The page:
Farmer optimism about the economy has been falling in recent months, mainly from ongoing trade disputes, very late planting and low commodity prices, and now it has dropped to a level not seen since the month before the November presidential election in 2016. The Purdue University/CME Group Ag Economy Barometer was 14 points lower in May.
Jim Mintert, the barometer’s principal investigator and director of Purdue University’s Center for Commercial Agriculture, says farmers’ assessment of their equity positions is just one area trending negatively.
“Fifty-five percent of the respondents said they expect to see wealth decline in the next 12 months,” he said. “That compares to 39 percent back in February and 35 percent a year ago. So, farmers have become significantly more negative with respect to income and what’s likely to take place with regard to their wealth.”
That coincides with weakness in the Large Farm Investment Index, which measures producers’ attitudes toward making large investments in their farming operation.
“That decline again from a value of 48 a month ago to 37 in May, and that’s the lowest reading we’ve had for that Large Farm Investment Index since we started collecting data in the fall of 2015, as farmers pull back on making capital expenditures on their farming operations.”
Those surveyed also continue to lose optimism about future farmland values and a resolution to the trade dispute with China by July first this year.
“Back in March 45% of respondents said they expected to see it resolved by July 1; that number declined to 28% in April and fell further to 20% in May, so farmers are becoming less optimistic that the trade dispute will be resolved quickly. We followed that by asking do you think the trade dispute with China will ultimately be resolved in a way that benefits or is favorable to U.S. agriculture. Back in March 77 percent said they expected a favorable outcome. That declined somewhat in April to 71 percent and dropped again in May to 65 percent. So, farmers are becoming less optimistic that the trade dispute will be resolved quickly and they’re also becoming less optimistic that the trade dispute will be resolved in a way that is really favorable to U.S. agriculture.”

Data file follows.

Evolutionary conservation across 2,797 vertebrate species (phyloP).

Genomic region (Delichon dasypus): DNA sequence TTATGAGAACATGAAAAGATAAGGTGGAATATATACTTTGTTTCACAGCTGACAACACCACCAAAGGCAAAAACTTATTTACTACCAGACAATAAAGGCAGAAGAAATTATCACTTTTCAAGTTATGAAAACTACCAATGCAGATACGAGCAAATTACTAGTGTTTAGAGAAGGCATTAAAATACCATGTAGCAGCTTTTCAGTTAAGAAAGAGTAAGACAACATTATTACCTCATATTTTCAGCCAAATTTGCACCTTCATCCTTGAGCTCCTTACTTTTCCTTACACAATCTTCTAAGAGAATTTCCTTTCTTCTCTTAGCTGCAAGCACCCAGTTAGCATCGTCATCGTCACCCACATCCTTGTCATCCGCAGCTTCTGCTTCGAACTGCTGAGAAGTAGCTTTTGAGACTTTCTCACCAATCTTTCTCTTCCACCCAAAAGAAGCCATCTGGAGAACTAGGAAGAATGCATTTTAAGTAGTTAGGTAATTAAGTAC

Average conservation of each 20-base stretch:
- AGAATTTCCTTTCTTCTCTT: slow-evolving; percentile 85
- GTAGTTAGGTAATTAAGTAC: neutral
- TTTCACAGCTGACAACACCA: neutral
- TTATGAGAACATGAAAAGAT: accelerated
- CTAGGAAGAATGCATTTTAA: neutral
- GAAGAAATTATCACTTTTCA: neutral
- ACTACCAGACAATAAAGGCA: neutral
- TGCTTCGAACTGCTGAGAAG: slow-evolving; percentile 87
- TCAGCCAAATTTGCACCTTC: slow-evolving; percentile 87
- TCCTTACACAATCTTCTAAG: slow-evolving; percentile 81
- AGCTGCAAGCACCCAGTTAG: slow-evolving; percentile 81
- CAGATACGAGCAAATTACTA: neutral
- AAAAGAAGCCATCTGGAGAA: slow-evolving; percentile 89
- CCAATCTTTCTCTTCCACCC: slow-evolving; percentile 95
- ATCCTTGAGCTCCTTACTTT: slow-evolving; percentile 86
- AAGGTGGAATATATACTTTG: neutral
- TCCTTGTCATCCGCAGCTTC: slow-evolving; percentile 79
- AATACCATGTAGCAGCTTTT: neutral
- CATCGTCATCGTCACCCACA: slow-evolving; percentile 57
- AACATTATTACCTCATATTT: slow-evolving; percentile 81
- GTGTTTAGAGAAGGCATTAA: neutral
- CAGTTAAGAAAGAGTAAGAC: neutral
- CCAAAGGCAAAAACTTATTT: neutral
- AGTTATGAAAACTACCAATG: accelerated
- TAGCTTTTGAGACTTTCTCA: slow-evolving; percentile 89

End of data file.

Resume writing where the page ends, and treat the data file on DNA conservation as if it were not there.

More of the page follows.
The May barometer reading was 101, down from 115 in April and it has dropped 42 since the start of the year. Four hundred agricultural producers across the U.S. were surveyed in mid-May, prior to USDA’s trade mitigation package announcement and at a point where corn and soybean prices were just starting to climb but around a half dollar below where those prices are now.
Both current and future economic conditions worsened considerably compared to a month earlier. The Index of Current Conditions fell to a reading of 84, down from 99, and the Index of Future Expectations fell to 108, down from 123.
The May Ag Economy Barometer report is online here.